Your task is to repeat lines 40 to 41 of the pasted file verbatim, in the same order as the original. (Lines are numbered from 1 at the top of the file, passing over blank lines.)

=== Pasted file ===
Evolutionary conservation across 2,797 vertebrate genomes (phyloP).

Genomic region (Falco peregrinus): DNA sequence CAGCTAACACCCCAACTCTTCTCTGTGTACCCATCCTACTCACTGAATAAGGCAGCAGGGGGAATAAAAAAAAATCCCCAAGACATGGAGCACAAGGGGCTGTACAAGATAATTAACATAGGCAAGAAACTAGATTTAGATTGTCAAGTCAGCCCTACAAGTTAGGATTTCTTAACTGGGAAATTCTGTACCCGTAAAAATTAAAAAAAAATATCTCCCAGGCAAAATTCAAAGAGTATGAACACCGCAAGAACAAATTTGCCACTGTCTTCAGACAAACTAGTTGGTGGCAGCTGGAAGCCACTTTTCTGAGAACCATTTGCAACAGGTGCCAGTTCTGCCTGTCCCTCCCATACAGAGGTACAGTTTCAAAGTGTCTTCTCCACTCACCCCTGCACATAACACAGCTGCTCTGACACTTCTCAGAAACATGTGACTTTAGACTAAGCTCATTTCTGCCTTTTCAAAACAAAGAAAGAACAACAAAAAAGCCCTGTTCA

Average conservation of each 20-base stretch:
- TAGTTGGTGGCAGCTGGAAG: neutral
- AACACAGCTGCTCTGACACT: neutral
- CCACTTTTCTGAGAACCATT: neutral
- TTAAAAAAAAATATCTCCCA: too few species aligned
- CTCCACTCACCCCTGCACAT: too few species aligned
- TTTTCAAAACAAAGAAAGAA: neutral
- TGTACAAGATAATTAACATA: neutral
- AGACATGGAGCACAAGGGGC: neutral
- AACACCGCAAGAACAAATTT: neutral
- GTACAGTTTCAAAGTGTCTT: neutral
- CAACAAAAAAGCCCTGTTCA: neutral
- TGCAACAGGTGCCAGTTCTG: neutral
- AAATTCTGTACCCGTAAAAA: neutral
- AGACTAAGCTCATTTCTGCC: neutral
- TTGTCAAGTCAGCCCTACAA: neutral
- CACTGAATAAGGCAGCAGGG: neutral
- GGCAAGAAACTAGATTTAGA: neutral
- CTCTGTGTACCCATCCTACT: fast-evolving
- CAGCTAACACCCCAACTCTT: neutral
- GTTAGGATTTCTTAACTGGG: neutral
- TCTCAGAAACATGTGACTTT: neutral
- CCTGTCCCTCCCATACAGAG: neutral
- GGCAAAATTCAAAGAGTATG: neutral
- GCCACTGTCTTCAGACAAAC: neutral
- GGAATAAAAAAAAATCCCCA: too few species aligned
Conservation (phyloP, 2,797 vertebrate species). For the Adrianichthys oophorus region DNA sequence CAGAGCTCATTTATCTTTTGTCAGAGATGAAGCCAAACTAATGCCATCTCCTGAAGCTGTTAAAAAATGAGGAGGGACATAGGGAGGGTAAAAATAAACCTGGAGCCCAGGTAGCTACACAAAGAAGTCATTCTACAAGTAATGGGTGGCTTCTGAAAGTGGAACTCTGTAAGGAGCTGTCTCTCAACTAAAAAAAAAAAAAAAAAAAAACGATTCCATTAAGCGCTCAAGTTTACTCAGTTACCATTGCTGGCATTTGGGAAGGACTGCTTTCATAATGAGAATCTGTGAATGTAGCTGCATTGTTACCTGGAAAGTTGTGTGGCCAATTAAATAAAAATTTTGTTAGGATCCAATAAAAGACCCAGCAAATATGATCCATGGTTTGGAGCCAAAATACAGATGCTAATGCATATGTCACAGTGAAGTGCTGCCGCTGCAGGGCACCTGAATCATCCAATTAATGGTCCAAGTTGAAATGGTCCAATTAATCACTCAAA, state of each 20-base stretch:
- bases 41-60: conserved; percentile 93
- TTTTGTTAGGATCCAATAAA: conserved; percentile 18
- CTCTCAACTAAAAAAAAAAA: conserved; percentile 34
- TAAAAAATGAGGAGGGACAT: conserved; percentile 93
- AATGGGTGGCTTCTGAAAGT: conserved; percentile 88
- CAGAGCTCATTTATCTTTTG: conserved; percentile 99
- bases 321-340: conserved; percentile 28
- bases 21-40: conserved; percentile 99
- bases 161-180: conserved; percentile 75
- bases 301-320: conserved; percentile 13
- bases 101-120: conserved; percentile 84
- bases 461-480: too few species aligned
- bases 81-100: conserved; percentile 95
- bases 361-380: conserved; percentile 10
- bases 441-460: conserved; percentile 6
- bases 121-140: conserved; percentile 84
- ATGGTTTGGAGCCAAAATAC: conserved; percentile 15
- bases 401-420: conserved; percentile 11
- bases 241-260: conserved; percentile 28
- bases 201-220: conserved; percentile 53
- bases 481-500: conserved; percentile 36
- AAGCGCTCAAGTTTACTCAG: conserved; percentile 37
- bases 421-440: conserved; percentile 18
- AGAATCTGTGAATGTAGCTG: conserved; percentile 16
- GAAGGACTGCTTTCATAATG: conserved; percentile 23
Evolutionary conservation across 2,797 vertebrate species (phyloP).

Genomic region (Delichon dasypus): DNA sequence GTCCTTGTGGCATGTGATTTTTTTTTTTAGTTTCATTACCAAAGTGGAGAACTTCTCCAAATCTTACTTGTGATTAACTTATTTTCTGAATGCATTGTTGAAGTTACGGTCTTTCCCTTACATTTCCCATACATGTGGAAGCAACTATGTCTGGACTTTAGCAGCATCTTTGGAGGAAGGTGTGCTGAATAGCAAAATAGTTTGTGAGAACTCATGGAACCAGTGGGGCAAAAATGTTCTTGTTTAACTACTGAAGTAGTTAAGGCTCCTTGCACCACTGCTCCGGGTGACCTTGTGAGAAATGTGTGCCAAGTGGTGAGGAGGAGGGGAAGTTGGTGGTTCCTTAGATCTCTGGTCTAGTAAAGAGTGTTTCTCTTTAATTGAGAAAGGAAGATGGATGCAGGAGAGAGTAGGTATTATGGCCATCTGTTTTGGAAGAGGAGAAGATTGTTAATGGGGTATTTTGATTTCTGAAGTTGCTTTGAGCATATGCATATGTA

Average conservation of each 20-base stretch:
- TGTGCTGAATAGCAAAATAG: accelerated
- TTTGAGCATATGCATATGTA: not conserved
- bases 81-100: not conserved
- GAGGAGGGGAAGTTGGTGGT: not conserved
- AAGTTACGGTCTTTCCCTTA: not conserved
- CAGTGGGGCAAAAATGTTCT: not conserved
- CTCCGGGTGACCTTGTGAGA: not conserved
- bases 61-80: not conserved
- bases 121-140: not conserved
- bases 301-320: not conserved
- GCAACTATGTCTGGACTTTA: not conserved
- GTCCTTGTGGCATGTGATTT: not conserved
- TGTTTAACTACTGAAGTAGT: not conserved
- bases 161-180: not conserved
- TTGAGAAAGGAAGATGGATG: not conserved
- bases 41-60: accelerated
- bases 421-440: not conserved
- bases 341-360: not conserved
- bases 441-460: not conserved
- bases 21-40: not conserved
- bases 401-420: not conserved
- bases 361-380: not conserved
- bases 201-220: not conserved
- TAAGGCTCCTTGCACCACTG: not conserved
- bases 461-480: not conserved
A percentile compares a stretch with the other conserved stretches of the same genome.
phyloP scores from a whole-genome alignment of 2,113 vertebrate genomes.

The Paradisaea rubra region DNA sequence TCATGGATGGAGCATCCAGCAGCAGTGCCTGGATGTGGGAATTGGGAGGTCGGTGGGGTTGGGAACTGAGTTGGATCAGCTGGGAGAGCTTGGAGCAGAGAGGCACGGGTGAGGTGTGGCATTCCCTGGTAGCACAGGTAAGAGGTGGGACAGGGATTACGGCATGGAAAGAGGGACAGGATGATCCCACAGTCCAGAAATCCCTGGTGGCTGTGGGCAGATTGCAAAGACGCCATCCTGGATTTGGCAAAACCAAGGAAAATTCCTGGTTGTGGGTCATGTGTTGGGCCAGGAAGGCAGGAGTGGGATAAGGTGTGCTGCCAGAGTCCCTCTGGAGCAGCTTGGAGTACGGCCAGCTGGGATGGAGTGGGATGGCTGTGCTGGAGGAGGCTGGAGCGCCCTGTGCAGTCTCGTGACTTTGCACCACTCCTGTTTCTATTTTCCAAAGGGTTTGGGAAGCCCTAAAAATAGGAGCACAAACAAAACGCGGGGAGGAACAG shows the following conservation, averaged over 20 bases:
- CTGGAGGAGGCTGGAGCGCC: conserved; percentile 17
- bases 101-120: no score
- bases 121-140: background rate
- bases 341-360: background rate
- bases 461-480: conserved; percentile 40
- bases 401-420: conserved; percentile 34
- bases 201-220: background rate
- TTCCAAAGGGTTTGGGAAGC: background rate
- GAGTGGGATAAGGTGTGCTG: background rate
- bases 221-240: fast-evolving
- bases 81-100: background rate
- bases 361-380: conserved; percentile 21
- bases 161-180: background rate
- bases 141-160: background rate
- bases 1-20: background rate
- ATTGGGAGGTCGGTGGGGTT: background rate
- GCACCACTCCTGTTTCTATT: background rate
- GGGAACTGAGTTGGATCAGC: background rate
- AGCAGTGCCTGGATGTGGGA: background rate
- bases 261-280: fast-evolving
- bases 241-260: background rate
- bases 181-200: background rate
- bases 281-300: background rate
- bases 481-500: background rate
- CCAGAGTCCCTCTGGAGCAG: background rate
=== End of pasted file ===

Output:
- bases 101-120: conserved; percentile 84
- bases 461-480: too few species aligned